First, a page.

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A burnout (also known as a peel out or power brake) is the practice of keeping a vehicle stationary and spinning its wheels, causing the tires to heat up and smoke due to friction.
The origins of burnouts can be traced to drag racing, where they have a practical purpose: drag racing tires perform better at higher temperatures, and a burnout is the quickest way to raise tire temperature immediately prior to a race. They also clean the tire of any debris and lay down a layer of rubber by the starting line for better traction. Drag race tracks sometimes use a specially-reserved wet-surface area known as the "water box," namely this because water is poured onto a certain area to reduce the friction to initiate the "burnout,"  for this purpose.
Burnouts eventually became a serious form of competition and entertainment in their own right. Considerable prize money or goods are sometimes involved, and cars may even be sponsored or purpose-built specifically as "burnout cars". Burnout contests are judged on crowd response, with style and attitude therefore being important factors. Such contests are particularly popular in Australia but often occur in North America as well.
Burnouts are also common in informal street racing, usually for show value. As with all street racing activities, burnouts on public property are illegal in most countries but the severity of punishments vary. In New South Wales, for example, police have the power to confiscate the offending vehicle for 3 months for a first offense. In March 2010, British Formula 1 World Champion, Lewis Hamilton had his Mercedes car impounded for allegedly performing a burnout in Melbourne, Australia while leaving the Albert Park Grand-Prix Circuit.
Burnouts are also frequently performed by winning drivers at the end of NASCAR races to celebrate their victory.
Performing a burnout in a front wheel drive vehicle is likely to result in damage to the drivetrain. It is usually achieved by engaging the emergency brake (e-brake) to lock up the rear tires and flooring the gas pedal.
To perform a burnout in a rear wheel drive vehicle the driver has to simultaneously engage the gas and brake pedals. The brake pedal will require modulation, as the goal is to allow the rear tires to spin while holding the car in place with the front wheels remaining motionless. At a certain point of balance, the front brakes will prevent the car from moving forward while the rear brakes will have insufficient grip to keep the wheels from spinning, since engine power is transferred to the rear wheels only.
It is possible to make rear-wheel drive burnouts easier by installing "line locks", devices which allow fluid pressure on the front brakes to be maintained while releasing the pedal to free the rear brakes. This is especially useful in a manual transmission vehicle, in which it can be quite difficult to manipulate the clutch, brake and gas pedals simultaneously. Line locks also reduce wear to the rear brakes, a common problem otherwise.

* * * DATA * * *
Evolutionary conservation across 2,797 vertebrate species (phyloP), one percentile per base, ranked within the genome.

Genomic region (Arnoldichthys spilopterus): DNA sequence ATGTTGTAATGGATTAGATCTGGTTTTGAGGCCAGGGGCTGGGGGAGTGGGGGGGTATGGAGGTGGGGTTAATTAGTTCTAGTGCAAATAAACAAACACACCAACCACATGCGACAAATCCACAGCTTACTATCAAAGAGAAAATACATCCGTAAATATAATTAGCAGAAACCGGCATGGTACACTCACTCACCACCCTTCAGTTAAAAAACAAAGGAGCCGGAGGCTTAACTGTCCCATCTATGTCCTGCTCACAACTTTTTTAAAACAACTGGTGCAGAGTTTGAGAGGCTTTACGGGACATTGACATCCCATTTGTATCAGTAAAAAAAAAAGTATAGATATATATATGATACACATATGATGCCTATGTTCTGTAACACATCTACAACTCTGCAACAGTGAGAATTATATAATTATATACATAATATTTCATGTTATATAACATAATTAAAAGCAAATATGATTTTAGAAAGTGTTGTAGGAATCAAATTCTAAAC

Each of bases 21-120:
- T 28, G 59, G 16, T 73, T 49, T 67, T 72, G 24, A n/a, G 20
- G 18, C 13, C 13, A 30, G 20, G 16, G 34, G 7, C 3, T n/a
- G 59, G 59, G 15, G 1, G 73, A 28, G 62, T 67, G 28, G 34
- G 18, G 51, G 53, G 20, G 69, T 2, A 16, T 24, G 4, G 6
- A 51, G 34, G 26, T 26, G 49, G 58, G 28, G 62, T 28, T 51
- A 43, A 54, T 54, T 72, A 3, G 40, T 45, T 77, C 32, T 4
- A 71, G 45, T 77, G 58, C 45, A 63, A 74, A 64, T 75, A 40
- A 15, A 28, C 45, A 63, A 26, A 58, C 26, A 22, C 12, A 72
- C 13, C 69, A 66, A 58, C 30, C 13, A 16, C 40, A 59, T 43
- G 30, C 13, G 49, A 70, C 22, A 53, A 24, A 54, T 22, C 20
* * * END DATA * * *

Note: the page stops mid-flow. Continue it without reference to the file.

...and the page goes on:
Burnouts are most difficult to perform in four-wheel drive and all-wheel drive cars, as they have better traction than FWD or RWD vehicles. It requires significantly more powerful engines to break all four tires loose at the same time, and the tires will spin for only a short while before all four gain traction.
Another burnout technique is aimed at cars with insufficient power to perform a burnout from a standing-still position. It involves putting the car into reverse, reversing at a higher speed than normal and then quickly putting the car into first gear and hitting the accelerator. A variant of this is to reverse at an angle which will result in two (for cars with limited slip differentials) distinctive skidmarks once the car pushes forward — in Arab parts of the world, this trick is called the "88", as the skidmarks resemble two number-eights in Arabic ("٨٨"). In the United States these marks are referred to as "fishhooks", a very accurate description of the skidmarks as the car will leave a longer mark when the vehicle's velocity becomes aligned with its forward direction. During this stunt the vehicle always experiences a (not necessarily constant) acceleration vector pointing along the car's forward direction, but the velocity vector will reverse direction from initially pointing backwards to forward, leaving the "hook" mark.
At least as late as the 1970s in the United States, burnout enthusiasts would occasionally coat their (usually rear) drive wheel tires with a liquid chlorine-type bleach. This would result in spectacular clouds of white smoke during the burnout.
These and similar techniques are generally not recommended because they place a great load on drivetrain components and can result in transmission damage. The effective lifetime of the drive wheel tires is appropriately shortened.
An additional technique sometimes used by those celebrating a race victory (such as in NASCAR) is to position the racecar so that its nose is against the outside wall of the track, helping keep the car in place as the rear wheels spin.
- "Basics of Drag Racing". NHRA Website. Retrieved 27 March 2013.
- "Father's car confiscated after son's burnout". New South Wales: ABC News. 19 October 2006. Retrieved 28 November 2010.
- Christenson, Marcus (26 March 2010). "Lewis Hamilton in trouble with Australian police after road incident". The Guardian. Retrieved 28 November 2010.
|Wikimedia Commons has media related to Burnout.|
- Burnouts: An Appreciation - John Pearley Huffman, Car and Driver, February 2011